“While Texas is more ‘red’ than New York City, it’s now more ‘green’ as well,” the JP Morgan report states.

The carbon intensity of the electricity keeping the lights on in New York state’s most densely-populated area is not the only metric to have increased since Indian Point shut down.

In March 2021, the month before officials shuttered Indian Point for good, electricity in New York City costed consumers about 15 cents per kilowatt hour (KWh) on average; as of December 2023, the average cost per KWh of electricity in New York City had increased to nearly 18 cents, according to data aggregated by Y Charts. That jump represents an increase of approximately 20%.

The New York Independent System Operator did not respond immediately to request for comment.

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  1. When I read the headling, I laughed out loud. First thought: “…but, of course! We all knew that would happen when you replace clean nuclear power with other sources. Duh.” Environmentalist activists are so incredibly ignorant when it comes to anything deeper than scripted talking points. They shout because they can NOT engage in a thoughtful discussion. They do not possess that skill at all (critical thinking skills are not included in government indoctrination centers).

  2. Prior to the rural electrification administration, most rural homes had no power and got along just fine without it. For decades, we had low-cost electricity and people took it for granted. More demand meant more power plants of all kinds. Nuclear could carry extraordinary loads, seemingly effortlessly, making all kinds of things possible and letting the coal plants go dark. Then, three mile island happened, and after that, nuclear was the devil. Jane fonda and michael douglas made their energy activist propaganda movie, and after that it was NO NUKES,NO NUKES. Radiation poisoning and so forth.

    Nuclear power is not without its risks and problems. Chernobyl and Fukushima were warnings that equipment failures and natural disasters can shut down your power plant permanently. Designers learned from these failures and have put new plans for completely different equipment on the table to build next-gen nukes that are safer. They will still rely on importation of radioactive nuclear material from foreign countries that could screw us by pulling an OPEC on us. EMBARGO ON etc.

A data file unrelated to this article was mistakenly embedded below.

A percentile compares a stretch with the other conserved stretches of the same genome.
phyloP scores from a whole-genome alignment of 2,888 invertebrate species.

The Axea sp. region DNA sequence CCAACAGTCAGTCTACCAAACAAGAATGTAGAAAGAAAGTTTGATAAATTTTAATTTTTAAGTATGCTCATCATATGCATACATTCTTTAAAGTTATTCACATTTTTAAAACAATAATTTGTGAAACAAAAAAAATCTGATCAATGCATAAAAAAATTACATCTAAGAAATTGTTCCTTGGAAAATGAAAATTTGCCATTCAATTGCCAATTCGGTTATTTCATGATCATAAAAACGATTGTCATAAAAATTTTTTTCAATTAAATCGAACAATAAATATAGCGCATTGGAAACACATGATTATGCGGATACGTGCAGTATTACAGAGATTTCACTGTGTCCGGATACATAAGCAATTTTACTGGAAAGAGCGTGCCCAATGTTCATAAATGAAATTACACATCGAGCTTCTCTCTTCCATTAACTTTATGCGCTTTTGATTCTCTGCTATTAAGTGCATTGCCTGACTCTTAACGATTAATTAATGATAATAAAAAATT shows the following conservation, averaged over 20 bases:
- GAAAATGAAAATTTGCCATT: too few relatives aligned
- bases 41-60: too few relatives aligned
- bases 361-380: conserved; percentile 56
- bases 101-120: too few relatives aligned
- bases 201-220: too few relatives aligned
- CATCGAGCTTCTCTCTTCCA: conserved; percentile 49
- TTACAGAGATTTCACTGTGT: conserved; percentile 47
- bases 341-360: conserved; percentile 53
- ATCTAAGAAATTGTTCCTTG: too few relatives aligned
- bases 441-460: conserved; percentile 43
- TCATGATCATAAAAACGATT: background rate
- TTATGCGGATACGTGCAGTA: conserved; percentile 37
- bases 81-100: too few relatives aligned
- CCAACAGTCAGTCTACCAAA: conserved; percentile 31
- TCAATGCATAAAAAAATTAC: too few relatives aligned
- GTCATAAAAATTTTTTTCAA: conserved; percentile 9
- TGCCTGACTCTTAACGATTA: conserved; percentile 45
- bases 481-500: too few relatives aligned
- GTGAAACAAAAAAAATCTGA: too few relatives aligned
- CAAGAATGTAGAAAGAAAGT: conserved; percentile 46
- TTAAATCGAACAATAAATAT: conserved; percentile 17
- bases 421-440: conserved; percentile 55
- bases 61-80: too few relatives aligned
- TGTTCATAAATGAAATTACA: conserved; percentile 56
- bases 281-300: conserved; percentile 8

TANSTAAFL. If we want juice at the outlet when we go to make coffee, we need to have power generation capacity. Greta’s good intentions won’t heat the house, nor will US campus ecozealot rhetoric. Nor politician rhetoric. Inbstead, we need that ‘energy basket’, to keep us going when times are hard and the reservoir runs low and oil production is difficult and the sun don’t shine and we can’t get the unobtainium and the wind don’t blow and…TURN OFF WHEN NOT IN USE. Waste not, want not, keep working on energy storage as well as watching consumption. We have all we need, but none to waste etc. Insulation is energy money you spend ONCE, so, if you’re really committed to efficiency, then sell insulation, become an installer, become an inventor. They have house paint now that increases ”R” value. Alternatives mean choices options etc. Problem is, some people want to make it MANDATES. Well, mandate THIS.

    Lots of good info online, get educated, get creative. Working outside in good weather saves a lot of wall socket juice. Also good for your overall health. Blessed be.